On April 30, 1789 George Washington invented the inauguration speech as the 1st President of the United States of America.
At that time, the young republic was in a precarious state. How would this grand experiment play out?
Would the struggling nation with a really unusual form of government make it to the second president if Washington failed?
This first inauguration took place in New York City which was then the country’s capital.
The following article published by David Head, UCF Forum columnist on January 13, 2021 outlines the challenges Washington faced and the approach he took with the 1st inauguration address.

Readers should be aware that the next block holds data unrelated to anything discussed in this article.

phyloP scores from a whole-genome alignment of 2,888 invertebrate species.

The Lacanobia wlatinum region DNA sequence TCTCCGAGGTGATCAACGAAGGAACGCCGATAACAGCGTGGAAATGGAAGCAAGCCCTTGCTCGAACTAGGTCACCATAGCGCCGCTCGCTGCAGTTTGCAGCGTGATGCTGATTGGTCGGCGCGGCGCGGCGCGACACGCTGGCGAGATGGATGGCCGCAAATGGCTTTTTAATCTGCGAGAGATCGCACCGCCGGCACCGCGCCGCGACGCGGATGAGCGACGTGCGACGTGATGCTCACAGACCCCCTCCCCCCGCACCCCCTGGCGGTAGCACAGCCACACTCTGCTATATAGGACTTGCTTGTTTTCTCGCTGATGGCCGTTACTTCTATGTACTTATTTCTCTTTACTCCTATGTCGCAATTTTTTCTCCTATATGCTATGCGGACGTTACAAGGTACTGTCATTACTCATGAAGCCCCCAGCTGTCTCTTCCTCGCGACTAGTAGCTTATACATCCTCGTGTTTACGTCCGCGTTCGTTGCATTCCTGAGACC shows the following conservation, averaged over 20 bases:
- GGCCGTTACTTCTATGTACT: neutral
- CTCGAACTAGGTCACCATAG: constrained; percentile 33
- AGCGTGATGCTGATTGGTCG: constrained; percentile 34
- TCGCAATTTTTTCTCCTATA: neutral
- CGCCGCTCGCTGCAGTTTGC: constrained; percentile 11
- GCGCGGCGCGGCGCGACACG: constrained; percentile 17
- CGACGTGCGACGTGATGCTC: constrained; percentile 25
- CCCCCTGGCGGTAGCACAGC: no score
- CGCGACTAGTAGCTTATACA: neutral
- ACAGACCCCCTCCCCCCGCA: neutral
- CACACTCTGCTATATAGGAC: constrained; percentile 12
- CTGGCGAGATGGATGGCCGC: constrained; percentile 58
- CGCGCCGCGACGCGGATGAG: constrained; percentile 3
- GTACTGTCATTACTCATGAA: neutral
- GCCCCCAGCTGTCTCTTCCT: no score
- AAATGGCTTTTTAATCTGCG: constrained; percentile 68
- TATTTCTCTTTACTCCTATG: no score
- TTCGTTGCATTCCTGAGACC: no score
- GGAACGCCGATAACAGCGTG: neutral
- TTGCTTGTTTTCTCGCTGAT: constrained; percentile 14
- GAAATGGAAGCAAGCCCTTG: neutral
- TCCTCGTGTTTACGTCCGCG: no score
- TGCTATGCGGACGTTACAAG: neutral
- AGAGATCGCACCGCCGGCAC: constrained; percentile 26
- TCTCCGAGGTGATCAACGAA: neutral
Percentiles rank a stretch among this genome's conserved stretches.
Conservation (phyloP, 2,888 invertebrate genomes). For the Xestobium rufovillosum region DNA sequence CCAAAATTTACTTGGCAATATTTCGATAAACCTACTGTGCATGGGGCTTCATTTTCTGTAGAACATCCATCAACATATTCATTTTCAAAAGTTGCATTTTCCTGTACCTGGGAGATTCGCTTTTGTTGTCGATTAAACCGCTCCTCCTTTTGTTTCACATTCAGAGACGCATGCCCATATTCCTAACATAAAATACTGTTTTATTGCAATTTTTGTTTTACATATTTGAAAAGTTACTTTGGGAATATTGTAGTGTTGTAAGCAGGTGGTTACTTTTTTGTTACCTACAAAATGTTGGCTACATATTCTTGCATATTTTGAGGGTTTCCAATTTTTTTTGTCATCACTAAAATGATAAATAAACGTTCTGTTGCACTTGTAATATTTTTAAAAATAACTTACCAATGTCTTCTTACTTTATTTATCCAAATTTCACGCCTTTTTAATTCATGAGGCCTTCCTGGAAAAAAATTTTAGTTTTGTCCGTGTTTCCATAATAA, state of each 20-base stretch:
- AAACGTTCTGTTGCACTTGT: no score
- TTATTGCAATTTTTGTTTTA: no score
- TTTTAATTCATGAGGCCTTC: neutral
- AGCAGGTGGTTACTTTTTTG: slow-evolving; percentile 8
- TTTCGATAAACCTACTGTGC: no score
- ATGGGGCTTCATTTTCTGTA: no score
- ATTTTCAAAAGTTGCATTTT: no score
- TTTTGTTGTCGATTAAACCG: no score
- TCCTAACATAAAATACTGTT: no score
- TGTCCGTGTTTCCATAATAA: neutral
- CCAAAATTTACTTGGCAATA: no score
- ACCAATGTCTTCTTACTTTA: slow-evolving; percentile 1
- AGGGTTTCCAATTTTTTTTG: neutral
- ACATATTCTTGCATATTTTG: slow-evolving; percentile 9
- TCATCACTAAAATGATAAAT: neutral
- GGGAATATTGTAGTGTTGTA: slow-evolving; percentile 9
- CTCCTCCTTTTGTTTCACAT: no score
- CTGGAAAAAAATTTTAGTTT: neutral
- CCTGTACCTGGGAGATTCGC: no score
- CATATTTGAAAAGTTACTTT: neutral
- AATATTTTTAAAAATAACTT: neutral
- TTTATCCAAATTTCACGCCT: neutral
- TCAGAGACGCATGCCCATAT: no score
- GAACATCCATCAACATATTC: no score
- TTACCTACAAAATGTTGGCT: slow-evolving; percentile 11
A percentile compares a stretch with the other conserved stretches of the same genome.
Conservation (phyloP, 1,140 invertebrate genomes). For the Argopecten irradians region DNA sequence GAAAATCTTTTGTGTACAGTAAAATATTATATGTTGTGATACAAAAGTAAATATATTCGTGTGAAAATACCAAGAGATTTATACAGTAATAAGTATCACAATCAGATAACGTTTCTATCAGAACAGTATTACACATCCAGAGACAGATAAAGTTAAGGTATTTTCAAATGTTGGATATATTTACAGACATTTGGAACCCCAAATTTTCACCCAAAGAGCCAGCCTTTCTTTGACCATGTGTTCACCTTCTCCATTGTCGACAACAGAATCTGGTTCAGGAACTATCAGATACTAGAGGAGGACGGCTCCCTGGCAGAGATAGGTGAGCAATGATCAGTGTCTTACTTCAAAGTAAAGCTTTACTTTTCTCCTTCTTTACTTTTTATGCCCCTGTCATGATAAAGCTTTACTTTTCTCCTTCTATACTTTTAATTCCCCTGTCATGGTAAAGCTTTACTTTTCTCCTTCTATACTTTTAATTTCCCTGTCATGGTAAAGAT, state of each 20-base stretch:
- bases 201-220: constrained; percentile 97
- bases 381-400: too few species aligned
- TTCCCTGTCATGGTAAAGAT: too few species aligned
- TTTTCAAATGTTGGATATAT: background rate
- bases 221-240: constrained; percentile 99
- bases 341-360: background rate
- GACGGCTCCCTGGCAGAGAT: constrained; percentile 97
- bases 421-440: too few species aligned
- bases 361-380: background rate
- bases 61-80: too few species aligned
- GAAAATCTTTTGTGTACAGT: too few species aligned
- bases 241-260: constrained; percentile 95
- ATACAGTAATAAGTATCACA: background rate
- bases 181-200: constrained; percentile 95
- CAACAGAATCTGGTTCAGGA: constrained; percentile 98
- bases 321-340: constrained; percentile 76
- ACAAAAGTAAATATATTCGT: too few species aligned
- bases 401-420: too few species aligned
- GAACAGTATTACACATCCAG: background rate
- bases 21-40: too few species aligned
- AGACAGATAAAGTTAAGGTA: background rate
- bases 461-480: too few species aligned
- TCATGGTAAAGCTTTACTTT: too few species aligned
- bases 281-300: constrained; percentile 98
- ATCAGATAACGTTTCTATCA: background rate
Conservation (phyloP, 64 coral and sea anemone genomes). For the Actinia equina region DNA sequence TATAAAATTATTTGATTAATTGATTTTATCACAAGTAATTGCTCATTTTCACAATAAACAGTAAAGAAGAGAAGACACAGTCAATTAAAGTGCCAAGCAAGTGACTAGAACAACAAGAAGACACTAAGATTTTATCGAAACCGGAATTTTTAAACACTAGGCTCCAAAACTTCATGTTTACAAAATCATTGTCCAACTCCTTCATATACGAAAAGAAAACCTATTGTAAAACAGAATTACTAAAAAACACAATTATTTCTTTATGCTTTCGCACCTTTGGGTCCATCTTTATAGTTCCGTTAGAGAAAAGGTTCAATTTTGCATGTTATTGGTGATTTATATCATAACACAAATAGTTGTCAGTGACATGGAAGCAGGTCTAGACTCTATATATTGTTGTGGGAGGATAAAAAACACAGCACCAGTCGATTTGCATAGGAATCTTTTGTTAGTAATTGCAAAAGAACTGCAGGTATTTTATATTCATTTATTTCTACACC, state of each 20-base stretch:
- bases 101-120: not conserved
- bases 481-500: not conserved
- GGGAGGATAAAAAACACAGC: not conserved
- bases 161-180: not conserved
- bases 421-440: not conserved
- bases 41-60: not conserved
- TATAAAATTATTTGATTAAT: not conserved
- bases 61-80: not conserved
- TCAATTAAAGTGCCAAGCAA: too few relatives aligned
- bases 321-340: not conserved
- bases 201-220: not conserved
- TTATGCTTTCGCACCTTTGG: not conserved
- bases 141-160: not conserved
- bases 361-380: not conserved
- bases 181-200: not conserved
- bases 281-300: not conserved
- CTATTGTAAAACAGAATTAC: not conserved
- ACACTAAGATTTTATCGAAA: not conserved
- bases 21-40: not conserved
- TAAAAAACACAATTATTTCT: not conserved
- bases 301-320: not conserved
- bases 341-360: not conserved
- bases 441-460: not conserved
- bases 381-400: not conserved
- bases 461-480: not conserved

The sole required part of a president’s inauguration is to recite a specific oath of office. But over the spring, as Washington saw he would be elected president, he decided he should also give a public address.
The speech itself was brief. A mere 1,400 words, it might have taken less than 10 minutes to deliver. The speech advocated no specific policies. But what Washington lacked in innovative ideas, he made up for in his vision of the nation’s destiny.
The full article is below: